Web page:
That one, my friends, deserves all capital letters.
The little-book-that-could has been nominated as a finalist for the National Book Award. I never thought this would happen. I actually thought that I'd spend the rest of my writing days sending my book-children out into the world to be admired by a few, scorned by a dozen, and muttering to myself in this Blogger corner.
Whenever I speak to audiences about my fiction, inevitably I'm asked about rejection. How many times did you face rejection, they ask. And I tell them: many times. My first novel was dead in the water for 3 years, three years of submission and rejection, and I had exactly one story published during that time. I was working at the University of New Orleans during the years following Hurricane Katrina. Driving through New Orleans East for work, through that wasted landscape, the houses rotting and spray-painted, the empty streets, the waste from the flood still sitting where the water deposited it when it receded subdued me so thoroughly I didn't write a new sentence for 3 years. Fine, I thought, I'll shut up now. I told despair: You win. I began looking up the pre-requisite courses I'd need to enter a nursing program, began plotting my return to school, my leave from writing.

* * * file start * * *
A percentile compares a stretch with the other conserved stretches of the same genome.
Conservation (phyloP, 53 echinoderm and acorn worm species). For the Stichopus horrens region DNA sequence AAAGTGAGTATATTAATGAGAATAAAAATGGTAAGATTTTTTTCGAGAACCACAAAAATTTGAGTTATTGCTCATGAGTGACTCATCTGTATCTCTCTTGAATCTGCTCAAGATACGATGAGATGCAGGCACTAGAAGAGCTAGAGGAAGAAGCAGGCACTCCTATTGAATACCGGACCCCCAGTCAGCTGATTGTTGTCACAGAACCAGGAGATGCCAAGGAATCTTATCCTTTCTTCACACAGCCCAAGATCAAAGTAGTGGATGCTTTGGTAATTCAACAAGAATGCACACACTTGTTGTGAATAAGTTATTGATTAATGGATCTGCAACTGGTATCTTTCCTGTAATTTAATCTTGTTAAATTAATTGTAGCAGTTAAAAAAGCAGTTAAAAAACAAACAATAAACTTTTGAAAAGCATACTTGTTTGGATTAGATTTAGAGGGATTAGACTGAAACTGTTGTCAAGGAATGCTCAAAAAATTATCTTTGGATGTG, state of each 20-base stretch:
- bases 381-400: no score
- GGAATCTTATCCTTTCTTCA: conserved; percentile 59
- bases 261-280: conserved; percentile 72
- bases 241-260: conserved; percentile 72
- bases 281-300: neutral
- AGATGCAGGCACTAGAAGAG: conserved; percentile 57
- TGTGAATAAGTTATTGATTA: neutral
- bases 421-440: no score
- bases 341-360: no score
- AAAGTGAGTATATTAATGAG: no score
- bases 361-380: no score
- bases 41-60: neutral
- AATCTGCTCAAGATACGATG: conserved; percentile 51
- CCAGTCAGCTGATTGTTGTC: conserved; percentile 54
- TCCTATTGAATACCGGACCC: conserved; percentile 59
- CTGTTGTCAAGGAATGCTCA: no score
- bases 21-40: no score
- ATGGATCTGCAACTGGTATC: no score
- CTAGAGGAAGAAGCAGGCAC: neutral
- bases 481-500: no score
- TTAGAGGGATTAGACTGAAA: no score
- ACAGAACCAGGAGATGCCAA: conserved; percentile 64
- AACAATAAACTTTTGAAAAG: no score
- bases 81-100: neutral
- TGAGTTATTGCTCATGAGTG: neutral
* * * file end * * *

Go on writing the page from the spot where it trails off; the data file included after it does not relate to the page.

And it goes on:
And then Doug Siebold of Agate Publishing said yes to Where the Line Bleeds. Two years later, my editor at Bloomsbury Publishing said yes to my second novel Salvage the Bones. And now, the folks at the National Book Foundation have said yes.
So many can tell you no, I tell my audience, but you only need one person to say yes.
Say yes: read Salvage the Bones.